Saturday, September 20, 2008

Getting Hustled in Jamaica: Vampires, cops, joints, dark beaches

Jamaica08.EmsPics 105.2

We’re checking into our hotel in Negril, Jamaica, and the owner leans in and says to me, all quiet: “Friends, beware. Do not walk the beach at night.” Kind of a terrifying thing to say. Then later, we asked a random native if there was anything unsafe around. A woman, she said, “The beach,” face stone cold. “Never at night.” We joked about vampires, and the possible real-life threats. It was hustlers, turns out. Men in shorts who run up to you in the dark, beaming, shaking your hand, telling you about their family, “five kids,” how if they don’t earn enough their family goes hungry, handing you sticks of gum, bracelets, rolling papers, and then trying to make you pay extraordinary amounts for it all. The impression I got (we were politely hustled once, for about $10 U.S., didn’t let it get to me), is they’ll get aggressive and almost violent, but fall just short. They wouldn’t mug you, not on the beach, but they’ll sort of guilt trip and extort. Almost seduce, not unlike a vampire.

Anyway, our first night, we’d heard of a reggae concert at a nearby club, maybe a mile south of where we stayed. We decided to go. Heeding the locals’ warnings, we walked the street instead of the vampire-invested beach. Later, we learned that it was assumed and widely known that the street is twice as dangerous as the beach.

About halfway there, passing numerous resorts on the right—all the signs the same, wild childlike painted signs—a man yelled at us from across the street. “Hey,” he implored. He broke off from an outdoor party he was attending, waited for passing cars to cease, and ran over to accost us.

“I have to greet everyone in my neighborhood,” he explained. I didn’t like him.

“Do you work around here?” I asked.

“Ha! Business man!” he called me. “Business man,” pointing to his head repeatedly, almost to show I’d quickly flushed out his purposes as criminal. A strange way to respond, I noted.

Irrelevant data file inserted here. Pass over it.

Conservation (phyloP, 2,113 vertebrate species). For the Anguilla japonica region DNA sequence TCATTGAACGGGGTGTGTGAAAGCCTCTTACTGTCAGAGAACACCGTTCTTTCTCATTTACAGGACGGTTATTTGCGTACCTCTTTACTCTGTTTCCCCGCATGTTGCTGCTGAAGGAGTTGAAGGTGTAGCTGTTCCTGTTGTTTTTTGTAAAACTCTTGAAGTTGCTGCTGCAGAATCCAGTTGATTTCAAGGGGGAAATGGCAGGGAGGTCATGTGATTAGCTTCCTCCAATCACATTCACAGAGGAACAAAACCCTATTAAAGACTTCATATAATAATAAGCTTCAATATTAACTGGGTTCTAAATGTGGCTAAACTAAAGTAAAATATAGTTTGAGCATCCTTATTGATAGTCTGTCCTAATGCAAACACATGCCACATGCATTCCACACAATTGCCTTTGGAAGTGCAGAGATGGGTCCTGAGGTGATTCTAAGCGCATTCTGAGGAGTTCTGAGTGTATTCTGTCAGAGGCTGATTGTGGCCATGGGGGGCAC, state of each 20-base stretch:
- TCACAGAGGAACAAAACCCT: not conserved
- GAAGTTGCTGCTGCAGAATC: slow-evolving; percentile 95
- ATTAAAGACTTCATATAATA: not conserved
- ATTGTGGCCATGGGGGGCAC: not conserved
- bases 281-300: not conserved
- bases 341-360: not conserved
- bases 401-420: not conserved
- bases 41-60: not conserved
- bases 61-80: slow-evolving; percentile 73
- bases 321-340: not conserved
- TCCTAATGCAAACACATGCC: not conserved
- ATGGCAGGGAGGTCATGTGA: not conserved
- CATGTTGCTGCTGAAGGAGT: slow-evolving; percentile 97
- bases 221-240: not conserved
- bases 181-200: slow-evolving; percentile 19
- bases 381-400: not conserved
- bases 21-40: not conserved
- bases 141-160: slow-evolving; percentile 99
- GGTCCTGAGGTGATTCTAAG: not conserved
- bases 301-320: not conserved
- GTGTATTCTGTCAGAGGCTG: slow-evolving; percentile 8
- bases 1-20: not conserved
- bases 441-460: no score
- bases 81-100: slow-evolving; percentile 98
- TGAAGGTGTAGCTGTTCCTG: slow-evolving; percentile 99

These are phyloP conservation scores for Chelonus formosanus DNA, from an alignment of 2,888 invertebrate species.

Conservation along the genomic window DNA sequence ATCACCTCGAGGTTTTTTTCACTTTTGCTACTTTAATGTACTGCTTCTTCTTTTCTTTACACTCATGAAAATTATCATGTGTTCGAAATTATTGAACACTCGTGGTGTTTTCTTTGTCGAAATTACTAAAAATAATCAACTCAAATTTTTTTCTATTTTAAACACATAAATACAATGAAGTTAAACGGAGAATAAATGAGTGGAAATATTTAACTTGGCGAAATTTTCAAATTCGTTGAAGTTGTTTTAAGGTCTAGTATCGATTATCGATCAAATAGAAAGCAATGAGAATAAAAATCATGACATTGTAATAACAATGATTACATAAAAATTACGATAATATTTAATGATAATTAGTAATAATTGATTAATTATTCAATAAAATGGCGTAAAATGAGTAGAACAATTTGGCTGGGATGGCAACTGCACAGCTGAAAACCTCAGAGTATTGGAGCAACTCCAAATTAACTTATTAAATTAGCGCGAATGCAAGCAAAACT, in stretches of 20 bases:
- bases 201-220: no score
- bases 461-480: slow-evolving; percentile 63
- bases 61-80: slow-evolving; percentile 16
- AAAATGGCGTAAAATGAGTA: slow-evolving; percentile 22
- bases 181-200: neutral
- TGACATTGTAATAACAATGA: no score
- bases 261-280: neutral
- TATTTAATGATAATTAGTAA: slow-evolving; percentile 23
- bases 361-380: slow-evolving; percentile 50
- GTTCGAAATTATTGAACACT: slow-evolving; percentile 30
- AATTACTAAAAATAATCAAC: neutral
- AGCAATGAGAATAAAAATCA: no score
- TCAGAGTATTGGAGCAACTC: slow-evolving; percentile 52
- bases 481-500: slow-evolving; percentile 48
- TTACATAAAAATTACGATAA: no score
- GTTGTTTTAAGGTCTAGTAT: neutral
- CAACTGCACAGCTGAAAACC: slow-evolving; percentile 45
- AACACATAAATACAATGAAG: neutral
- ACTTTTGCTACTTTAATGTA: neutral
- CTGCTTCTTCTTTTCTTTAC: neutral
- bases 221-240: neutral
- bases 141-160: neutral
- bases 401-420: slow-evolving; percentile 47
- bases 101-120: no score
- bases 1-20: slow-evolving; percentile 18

“No, I work at my home,” he pointed. “I have girls there who work for me.” It seemed he was extending an invitation for us to return with him to his home, for various yet-undefined entertainments.

“We’re just on our way to a concert, we’ll hit you up on the way back, “ I said, trying to quickly and politely part ways with him.

“Wait,” he said. “See, I know if you leave now you won’t see me again tonight. See, I know you, business man,” beaming, and pointing to his head again. I smiled, because I didn’t know how else to respond to all this.

“Let me be honest with you,” he continued, nearly in a whisper. He had gone from jovial to a mood that seemed almost furious.

“Let me be honest with you,” pressing his thumb to my sternum. “Totally honest. My beers," he paused, "are fucking ice crystals.”

I kind of liked him now. He was funny, and he ran some sort of home with women workers and cold beer. He extended a lit joint to me, and begged me to smoke. I held it, debating my next move.

At this precise moment, everything became extremely bright, flooded, so immediate. A white van had pulled up right into our trio. The bumper almost touched my shin. It was the police, two of them. “Stay still,” Ice Crystals was saying. “Drop the joint,” Emily was saying. The cops approached us. The cops in Jamaica, they carry machine guns.

I dropped the joint on the gravel, as nondescriptly as possible, my arm flat against my side. One of the cops went immediately to Ice Crystals, grabbed his beer out of his hand and threw it to the ground in a very not nice way. The second cop, he approached me, his eyes on the gravel at my feet. He was kicking the ground, kind of swiping it slowly back and forth with his foot, casual.

He said, “What did he say?”

“He was saying we should go back and have beers at his house,” I replied.

The cop did not reply to me. He had heard enough. He turned to Ice Crystals, spoke some sort of fast rebuke in Patois, and quickly cuffed him. They pushed him into the van. It took both of them, and they were doing it slowly. Emily said, “Let’s just turn around, slowly, walk straight through this hotel, and go straight back the beach.” Balsy move that would be. I wanted it though. We turned, walked, right through a grass yard.

“Hey!” I heard from behind. Oh, God. We’re going to jail in Jamaica.

I turned. It was not a cop, it was another Jamaican man.

“Are you staying here?” He asked, somehow devouring a piece of chicken at the same time he asked this. He wore a windbreaker, baseball cap, was obviously a security guard for this particular hotel.

“No, we’re just trying to get back onto the beach.”

“Oh. It’s straight that way,” pointing. We were literally three steps from the sand. We thanked him for the directions. We calmly walked out onto to sand, the moonlit sea brighter than you’d think, like there were glowsticks everywhere under the water. We’d brave the vampires after all.